Solo: A Star Wars Story
An engaging but unnecessary bit of backstory for one of blockbuster cinema's most beloved characters.
Q. Will we ever again be able to look down on the French for idolizing Jerry Lewis when multi-millions are paid to such as Jim Carrey and, heaven help us, the very unfunny Chris Farley? (Hank Oettinger, Chicago)
A. I personally find Carrey funnier than Jerry Lewis, but I have attended screenings of Jerry Lewis comedies in France and can promise you the French really do love him--maybe because he makes Americans look like idiots.
Q. Near the beginning of "Casablanca," Peter Lorre as Ugarte is telling Rick about two letters of transit that have been stolen from Nazi couriers who were killed in the desert. In his charmingly slimy way, Ugarte says, "...letters of transit signed by General DeGaulle. Cannot be rescinded, not even questioned." What? Why would Nazi couriers be carrying letters signed by the leader of the Free French? And why would those letters not be questioned by the Nazis or the Vichy French who controlled Casablanca? DeGaulle was their enemy. Anyone in Casablanca trying to use letters of transit signed by De Gaulle would be arrested and then would probably commit suicide or die while trying to escape. (Frederic Townsend, Lake Bluff, Ill.)
A. This is a real mystery. In the published version of the screenplay, the line reads: "...General DeGaulle [Marshal Weygand]." The Internet Movie Database says, "It sounds like Ugarte says that the letters of transit are signed by 'General De Gaulle.' leading to confusion as DeGaulle had no authority in that area at the time. Peter Lorre actually says 'General Weygand,' but his accent makes it difficult to understand." Since "DeGaulle" and "Weygand" do not sound much alike in any accent, I checked out my laserdisc of the scene. What Lorre says sounds like a cross between "jenna-rye dee-go" and "jenna-rye wee-gond." So, which is it? Probably Weygand. But why does the published screenplay give both possibilities?
Q. "Die Hard With a Vengeance" recently came out on video, and after watching it I re-read your review and the Answer Man discussion about how they solved the water jug problem (starting with a three gallon jug and a five gallon jug, they had to obtain exactly four gallons of water to disarm the bomb). Your readers sent in many different solutions to the problem. But no one watching the movie seems to have questioned this moment of dialog: "McClane, that truck you're driving contains 13 billion dollars worth of gold!" I did a little math. At $350 an ounce, that comes to a weight of slightly over 2,200,000 pounds. That's a heck of a truck. Do you think it would run into problems at the state highway patrol weighing station? (Don Howard, San Jose, Ca.)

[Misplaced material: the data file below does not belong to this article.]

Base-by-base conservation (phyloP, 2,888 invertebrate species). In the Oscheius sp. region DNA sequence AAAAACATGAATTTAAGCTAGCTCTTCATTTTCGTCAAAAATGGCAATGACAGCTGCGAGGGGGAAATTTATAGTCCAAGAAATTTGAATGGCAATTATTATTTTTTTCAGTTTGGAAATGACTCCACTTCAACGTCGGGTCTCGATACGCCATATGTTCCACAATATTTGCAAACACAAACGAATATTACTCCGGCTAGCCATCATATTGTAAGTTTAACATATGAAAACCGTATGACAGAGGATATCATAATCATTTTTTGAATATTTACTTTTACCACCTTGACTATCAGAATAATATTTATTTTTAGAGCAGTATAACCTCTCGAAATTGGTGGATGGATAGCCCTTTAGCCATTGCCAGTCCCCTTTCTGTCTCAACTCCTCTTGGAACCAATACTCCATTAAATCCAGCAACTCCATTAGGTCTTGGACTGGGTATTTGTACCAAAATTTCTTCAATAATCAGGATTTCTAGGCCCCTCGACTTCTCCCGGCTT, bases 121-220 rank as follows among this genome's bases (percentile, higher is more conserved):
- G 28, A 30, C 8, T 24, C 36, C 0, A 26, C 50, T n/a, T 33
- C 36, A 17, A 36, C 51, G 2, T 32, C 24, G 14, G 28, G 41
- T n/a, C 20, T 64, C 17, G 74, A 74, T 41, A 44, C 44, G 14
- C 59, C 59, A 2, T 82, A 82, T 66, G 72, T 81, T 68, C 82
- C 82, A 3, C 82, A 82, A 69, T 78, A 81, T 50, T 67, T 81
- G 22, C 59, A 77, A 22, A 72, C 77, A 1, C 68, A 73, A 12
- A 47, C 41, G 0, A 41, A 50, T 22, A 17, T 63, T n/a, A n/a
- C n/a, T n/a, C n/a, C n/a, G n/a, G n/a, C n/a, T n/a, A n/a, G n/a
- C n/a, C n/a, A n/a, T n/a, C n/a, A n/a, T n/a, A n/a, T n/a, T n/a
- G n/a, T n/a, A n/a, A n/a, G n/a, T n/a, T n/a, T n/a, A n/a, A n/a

Q. I can't say I've sampled ALL the movie info hotlines in the Los Angeles area. Nevertheless, I can say that not once, not ever, never, have I called a movie theater and been given the option of touch tone info such as "Press 1 for 'Twister.' press 2 for 'Mission:Impossible'." etc. I always end up having to wait through long sermons of showtimes for movies which I don't want to see. In an era of digital surround sound, computer-animated acting, and lowfat buttered popcorn, where's the menu-driven movie info? (Jim Simon, Villa Park, CA)
A. This is an idea whose time has come. I also question why the tape-recorded announcements have to tell you who stars in the movie and add a sales pitch, since by the time you call the theater you have obviously decided which movie you want to see. My theory? The theater manages who record the hotlines are frustrated voice-over announcers.
Q. I've worked in the medical field for 15 years but have always loved movies--especially the preview trailers. When I go to a show, if I miss any of the previews I feel like I missed what I came for. I would love to have a part in the production of movie trailers. Any suggestions? (Kimberly Stickels, Buffalo Grove, IL)
A. Trailers are made by specialists--editors and advertising people--who emphasize the aspects of a film are most likely to attract audiences. The music is usually from an earlier film: (1) because the new film will not have been scored when the trailer is being made, and (2) as a subtle way of identifying the new film with an established hit. Sometimes there is a voice-over announcer. Some trailers (especially Disney's) encapsulate almost the whole plot. Any trailer is more likely to reflect the movie the studio wanted than the movie it got. The trailers and ads for "The Cable Guy," for example, make it look more like an Ace Ventura farce than the black comedy it really is. To get into the trailer industry, you could take film and video editing courses and advertising courses, and then point yourself in that direction.
“Timeless” isn’t the first show to pull off this kind of magic trick, but it’s magical all the same.
A review of season five of Arrested Development.
A review of the new Amazon series, "Picnic at Hanging Rock."